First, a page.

New ECMAScript 2015 Features: Object Literals to Destructuring Assignments

By Rob Gravelle

You may have heard by now that The General Assembly of Ecma International recently announced the approval of the ECMAScript 6 Language Specification. Also known as ECMAScript 2015, the spec has already begun to receive support from browser vendors like Mozilla Firefox. While we're waiting for other vendors to jump on board, we'll be getting better acquainted with some of the exciting new additions to the JS language. This is the second installment in a two-part series that began with New ECMAScript 2015 Features: Arrows to Tail Calls article.

New-and-improved Object Literals

As you are probably aware, object literal notation consists of a list of zero or more name/value pairs, enclosed in curly braces ({}). While that part hasn't changed, a lot of what goes inside those curly braces has!

Shorthand Property Notation

Assigning variables to an object literal has always been more tedious than necessary due to the duplication of the variable names. Now, we can dispense with the name declarations and simply assign the variables directly. We can then reference them just like before using o.a or o[a] accessor notation.

// ES5
var a = "foo", 
    b = 42,
    c = {};

var o = { 
  a: a,
  b: b,
  c: c
};

// ES6 shorthand property names
var a = "foo", 
    b = 42, 
    c = {};

var o = { a, b, c };

Computed Property Names

In ES6, an expression in brackets [] will be evaluated as the property name. This is almost identical the bracket notation of the property accessor syntax (o['myprop']), which we just saw. Up until ES6, you couldn't use that syntax within object literals, so you had to initialize the object and then set computed names after-the-fact:

// ES5
var i = 0;
var o = {
  a: "foo",
  b: 42,
  c: {}
}
o['foo' + ++i] = i;
o['foo' + ++i] = i;
o['foo' + ++i] = i;

// ES6
var i = 0;
var o = {
  a: "foo",
  b: 42,
  c: {},
  ['foo' + ++i]: i,
  ['foo' + ++i]: i,
  ['foo' + ++i]: i
}

Duplicate Property Names

Continuing on the subject of property names, in ECMAScript 5 strict mode, duplicate property names were considered a SyntaxError. ECMAScript 6 has relaxed this restriction, due to the introduction of computed property names making duplication more likely at runtime. Here's a function that puts that change to the test:

function testES6DuplicatePropertyNames(){
  "use strict";
  try {
    var test = { myprop: 1, myprop: 2 };

    // should not throw and error in ES6 because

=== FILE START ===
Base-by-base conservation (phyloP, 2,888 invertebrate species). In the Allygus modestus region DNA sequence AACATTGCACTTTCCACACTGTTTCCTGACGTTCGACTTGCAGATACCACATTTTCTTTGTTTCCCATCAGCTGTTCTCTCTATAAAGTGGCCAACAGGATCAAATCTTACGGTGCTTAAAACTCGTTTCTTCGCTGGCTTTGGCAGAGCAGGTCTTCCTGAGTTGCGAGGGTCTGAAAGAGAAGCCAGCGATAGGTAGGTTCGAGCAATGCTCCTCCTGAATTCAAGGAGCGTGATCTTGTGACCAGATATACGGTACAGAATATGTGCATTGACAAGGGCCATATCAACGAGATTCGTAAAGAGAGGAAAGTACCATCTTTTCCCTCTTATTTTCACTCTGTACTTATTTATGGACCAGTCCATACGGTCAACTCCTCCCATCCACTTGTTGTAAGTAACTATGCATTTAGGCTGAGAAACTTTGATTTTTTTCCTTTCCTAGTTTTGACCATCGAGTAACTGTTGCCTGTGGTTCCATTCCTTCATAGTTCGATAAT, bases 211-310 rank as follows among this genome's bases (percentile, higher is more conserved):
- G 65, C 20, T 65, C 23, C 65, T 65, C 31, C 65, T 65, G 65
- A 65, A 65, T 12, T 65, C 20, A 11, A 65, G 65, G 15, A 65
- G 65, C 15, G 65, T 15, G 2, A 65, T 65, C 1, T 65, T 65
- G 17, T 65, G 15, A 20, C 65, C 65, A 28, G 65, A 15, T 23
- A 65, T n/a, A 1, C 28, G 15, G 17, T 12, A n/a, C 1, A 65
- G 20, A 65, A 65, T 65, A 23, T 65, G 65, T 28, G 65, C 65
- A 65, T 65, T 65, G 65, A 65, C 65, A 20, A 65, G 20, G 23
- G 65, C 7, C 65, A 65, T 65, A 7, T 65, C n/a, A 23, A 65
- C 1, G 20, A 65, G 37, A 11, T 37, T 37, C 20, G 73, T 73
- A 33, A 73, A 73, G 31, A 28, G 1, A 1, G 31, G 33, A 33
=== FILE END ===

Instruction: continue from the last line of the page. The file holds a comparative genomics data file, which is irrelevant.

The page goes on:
//duplicate property names are allowed in strict mode
    return "ES6";
  } catch (e) {
    // Error thrown in ES5 because duplicates prohibited in strict mode
    return "ES5";
  }
}

Function Shorthand

While perhaps not as mind boggling as close-up photos of Pluto, functions may be expressed without the "function" keyword. Saves some typing!

// ES5
var cart = {
  _items: [],
  addItem: function(item) {
    this._items.push(item);

    return this;
  },
  toString: function() {
    return this._items.join(', ');
  }
}

// ES6
var cart = {
  _items: [],
  //function keyword omitted
  addItem(item) {
    this._items.push(item);

    return this;
  },
  //function keyword omitted
  toString() {
    return this._items.join(', ');
  }
}

Destructuring Assignments

Here's a great time saver for assigning parts of an object to several variables at once. Before ES6 we had no choice but to extract each value via its own assignment. Thanks to Assignment Destructuring, we can do it all in one fell swoop:

var planet = {
  positionFromTheSun: 3,
  radiusInKilometers: 6371,
  rotationTimeInHours: 24,
  yearlyCycle: 365,
  supportsLife: true
};

//ES5 assignment
var positionFromTheSun = planet.positionFromTheSun;
var radiusInKilometers = planet.radiusInKilometers;
var rotationTimeInHours = planet.rotationTimeInHours;
var yearlyCycle = planet.yearlyCycle;
var supportsLife = planet.supportsLife;

//ES6 assignment
var { positionFromTheSun, radiusInKilometers, rotationTimeInHours, yearlyCycle, supportsLife } = planet;

Very nice!

Conclusion

The more I explore ES6's new offerings, the more eager I am getting to use them. Once I do, I'll be sure to share what I learn about them.



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